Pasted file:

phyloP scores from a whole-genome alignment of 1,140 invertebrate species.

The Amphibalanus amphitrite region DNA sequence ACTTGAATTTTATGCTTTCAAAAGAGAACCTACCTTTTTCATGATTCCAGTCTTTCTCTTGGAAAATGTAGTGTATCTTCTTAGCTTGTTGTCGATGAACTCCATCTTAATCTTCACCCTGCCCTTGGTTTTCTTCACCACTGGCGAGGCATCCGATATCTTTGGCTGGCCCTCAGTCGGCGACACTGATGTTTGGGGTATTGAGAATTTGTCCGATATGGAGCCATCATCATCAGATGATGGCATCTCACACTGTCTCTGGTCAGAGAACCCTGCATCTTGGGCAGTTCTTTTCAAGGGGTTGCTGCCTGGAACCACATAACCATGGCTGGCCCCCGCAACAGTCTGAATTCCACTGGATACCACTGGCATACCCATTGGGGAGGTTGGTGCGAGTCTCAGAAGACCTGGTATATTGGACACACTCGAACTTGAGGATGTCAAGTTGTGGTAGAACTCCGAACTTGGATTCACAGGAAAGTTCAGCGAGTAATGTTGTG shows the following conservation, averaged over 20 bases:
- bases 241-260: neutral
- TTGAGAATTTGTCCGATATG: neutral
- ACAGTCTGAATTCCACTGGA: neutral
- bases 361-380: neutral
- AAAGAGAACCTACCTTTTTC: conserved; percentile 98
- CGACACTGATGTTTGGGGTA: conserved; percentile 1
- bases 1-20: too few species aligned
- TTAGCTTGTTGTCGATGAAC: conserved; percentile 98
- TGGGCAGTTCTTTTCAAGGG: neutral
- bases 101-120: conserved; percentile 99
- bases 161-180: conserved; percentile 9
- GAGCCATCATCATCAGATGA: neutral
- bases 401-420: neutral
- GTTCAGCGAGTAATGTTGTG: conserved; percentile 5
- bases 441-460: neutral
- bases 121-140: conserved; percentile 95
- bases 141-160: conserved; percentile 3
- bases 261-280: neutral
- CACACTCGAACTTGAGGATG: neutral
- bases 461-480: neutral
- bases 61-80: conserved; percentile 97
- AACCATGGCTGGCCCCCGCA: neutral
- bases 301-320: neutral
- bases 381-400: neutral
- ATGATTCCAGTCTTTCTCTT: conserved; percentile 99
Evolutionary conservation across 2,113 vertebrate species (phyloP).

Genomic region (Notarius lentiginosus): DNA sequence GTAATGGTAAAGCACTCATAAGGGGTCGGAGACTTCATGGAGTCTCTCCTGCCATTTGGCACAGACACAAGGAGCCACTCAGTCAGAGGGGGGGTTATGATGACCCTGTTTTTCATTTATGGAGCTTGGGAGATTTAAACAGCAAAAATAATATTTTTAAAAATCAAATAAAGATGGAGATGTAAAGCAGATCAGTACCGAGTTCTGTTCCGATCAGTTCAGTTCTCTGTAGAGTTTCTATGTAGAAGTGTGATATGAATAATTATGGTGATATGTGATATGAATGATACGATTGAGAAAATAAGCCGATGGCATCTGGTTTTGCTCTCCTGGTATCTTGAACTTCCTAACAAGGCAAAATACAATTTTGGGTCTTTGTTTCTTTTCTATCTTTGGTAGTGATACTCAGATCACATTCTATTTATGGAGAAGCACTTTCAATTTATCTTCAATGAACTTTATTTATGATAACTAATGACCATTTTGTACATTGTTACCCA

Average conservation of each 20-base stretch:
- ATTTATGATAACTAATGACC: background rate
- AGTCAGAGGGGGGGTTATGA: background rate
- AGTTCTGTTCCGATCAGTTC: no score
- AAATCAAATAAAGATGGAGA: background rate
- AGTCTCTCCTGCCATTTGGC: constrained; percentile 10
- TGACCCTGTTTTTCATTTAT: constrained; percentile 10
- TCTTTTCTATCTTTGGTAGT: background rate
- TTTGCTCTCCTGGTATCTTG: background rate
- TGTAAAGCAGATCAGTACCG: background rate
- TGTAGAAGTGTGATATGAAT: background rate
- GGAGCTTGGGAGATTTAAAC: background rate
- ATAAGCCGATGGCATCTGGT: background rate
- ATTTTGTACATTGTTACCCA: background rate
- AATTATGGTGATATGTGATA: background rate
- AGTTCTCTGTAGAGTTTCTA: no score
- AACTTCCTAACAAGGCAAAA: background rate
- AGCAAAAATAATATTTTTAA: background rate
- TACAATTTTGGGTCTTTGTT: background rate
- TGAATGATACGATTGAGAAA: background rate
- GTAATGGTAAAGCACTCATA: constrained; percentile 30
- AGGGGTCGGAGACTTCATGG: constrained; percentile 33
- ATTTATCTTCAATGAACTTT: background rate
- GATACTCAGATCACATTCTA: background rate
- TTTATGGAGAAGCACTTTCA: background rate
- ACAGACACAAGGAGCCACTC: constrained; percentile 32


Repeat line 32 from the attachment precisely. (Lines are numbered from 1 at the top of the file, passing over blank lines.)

- AGTCAGAGGGGGGGTTATGA: background rate